Mono-repos: Part 1. Introduction
Code organisation is one of the biggest discussions in Software. And similar to most things, it is subjective and the TDLR with this post is this — “choose what works well for your team, but don’t be afraid to try out different things.”
In this post, I want to discuss the basics of a mono-repo and why you could consider it over poly-repos.
What are mono-repos?
Stated simply, mono-repos are code repositories which house more than one deployable. These deployables could be an npm package, a web app, a docker image, a helm template, a shell script, etc., or a combination of these.
Also, this means everything in your project is placed in one repository — these include the source code, documentation, supporting examples (postman collections, curl scripts), CI/CD, and the rest.
This is where the discussion starts, and I encourage each one of you to share your thoughts about mono-repos in the comments.
I understand that this is very subjective but let’s try and list out reasons why mono-repos might be a good idea.
The main reason why mono-repos make sense, as everything is in one place, the complete code base, and supporting material is open to whoever has access to the repository.
This means that reusable parts are more easily discovered and this, in-turn encourages collaboration and maintenance.
Because all code resides in the same git tree, changes required for a feature, when small, can be created in the same pull request. I still recommend separating pull requests when the changes start spanning various parts of the repo.
As your solution grows, you’ll soon realize many of your repository settings need replicating. This is not an issue with mono-repos as there’s only one repository.
But again, this is a trade-off between number of repositories and the work needed to maintain a single repo, let’s discuss these now.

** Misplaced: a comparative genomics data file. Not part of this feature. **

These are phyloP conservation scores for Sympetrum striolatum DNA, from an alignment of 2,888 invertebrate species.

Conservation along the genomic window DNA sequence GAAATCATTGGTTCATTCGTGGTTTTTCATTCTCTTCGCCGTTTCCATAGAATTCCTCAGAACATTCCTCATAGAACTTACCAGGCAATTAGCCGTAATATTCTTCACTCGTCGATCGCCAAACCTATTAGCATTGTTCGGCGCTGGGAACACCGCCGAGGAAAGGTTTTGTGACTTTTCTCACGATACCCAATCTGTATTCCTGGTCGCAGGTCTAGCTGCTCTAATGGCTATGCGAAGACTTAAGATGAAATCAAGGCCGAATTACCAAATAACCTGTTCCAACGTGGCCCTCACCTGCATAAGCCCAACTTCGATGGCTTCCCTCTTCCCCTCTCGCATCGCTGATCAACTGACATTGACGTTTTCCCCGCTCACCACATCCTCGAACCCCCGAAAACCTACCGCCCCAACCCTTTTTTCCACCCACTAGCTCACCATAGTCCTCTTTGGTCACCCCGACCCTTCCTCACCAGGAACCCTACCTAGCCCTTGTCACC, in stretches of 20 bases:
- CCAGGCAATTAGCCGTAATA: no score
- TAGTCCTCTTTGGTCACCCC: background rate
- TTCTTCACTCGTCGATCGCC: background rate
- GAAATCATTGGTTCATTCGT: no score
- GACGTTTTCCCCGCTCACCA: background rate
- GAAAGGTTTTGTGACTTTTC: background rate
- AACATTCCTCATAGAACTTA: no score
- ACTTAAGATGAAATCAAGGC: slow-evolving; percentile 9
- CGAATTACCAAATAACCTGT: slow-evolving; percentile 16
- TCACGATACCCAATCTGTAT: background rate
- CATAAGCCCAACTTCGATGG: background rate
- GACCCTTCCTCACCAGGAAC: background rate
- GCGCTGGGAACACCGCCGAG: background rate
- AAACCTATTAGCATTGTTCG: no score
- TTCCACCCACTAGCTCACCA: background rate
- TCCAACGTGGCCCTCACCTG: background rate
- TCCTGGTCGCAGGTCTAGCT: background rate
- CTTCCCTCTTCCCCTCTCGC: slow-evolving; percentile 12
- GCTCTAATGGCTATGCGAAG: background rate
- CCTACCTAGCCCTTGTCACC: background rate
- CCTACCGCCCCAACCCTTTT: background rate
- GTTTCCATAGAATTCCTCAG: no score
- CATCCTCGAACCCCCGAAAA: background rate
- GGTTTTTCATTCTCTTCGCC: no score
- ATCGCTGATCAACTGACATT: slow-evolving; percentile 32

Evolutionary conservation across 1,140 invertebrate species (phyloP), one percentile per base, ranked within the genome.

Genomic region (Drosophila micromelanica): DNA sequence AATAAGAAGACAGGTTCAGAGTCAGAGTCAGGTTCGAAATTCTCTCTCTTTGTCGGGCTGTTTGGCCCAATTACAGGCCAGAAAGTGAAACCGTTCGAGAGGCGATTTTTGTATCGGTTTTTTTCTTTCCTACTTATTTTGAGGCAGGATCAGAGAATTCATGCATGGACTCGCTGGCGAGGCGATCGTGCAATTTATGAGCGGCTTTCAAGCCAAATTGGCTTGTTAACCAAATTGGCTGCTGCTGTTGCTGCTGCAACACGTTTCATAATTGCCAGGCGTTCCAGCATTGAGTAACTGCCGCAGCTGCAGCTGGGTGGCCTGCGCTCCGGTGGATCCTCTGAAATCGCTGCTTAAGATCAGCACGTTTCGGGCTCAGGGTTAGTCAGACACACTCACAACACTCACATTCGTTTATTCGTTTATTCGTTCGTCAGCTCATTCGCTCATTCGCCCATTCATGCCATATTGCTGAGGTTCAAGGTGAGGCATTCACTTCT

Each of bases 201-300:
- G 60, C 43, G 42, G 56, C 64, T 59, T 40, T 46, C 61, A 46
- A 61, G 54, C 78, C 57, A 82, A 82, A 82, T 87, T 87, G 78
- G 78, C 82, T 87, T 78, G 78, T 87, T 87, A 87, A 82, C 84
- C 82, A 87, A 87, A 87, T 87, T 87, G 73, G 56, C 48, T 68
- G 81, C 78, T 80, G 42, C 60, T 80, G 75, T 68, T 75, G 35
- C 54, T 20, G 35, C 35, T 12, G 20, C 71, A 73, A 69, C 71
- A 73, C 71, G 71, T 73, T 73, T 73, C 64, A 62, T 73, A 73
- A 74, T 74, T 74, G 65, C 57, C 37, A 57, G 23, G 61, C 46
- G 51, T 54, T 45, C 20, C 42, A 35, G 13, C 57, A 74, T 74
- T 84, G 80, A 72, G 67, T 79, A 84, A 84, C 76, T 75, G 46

Things to consider for your repositories
Clearly there’s no one solution for all project types and it’s the same with code repository choices. Mono-repos won’t work in all scenarios, a few of which are:
Granular Access Control
If your codebase is for proprietary solutions and requires granular control for access, mono-repos won’t work for you right out of the bat.
This is because git trees cannot have RBAC, it’s either all-in access to repo, or no access at all.
Because all the source code resides in one git tree, smart decisions need to made to understand what code has changed and which outputs to rebuild. Thankfully, there are quite a few tools available for this, which I am going to write about in future posts. A mono-repo wouldn’t make sense if each change recreates every single output. This would not scale at all.
This also requires a mature team who understand the complications this creates and how to solve them.
There are a lot of tools available to help create a meaningful structure for code and documentation in your repository. All of which help create a meaningful structure and encourage reusable code.
These are a few thoughts about mono-repos. In the upcoming blogs, I’ll explore tools to help create mono-repos and maintain them. Again, would love to see your thoughts in the comments.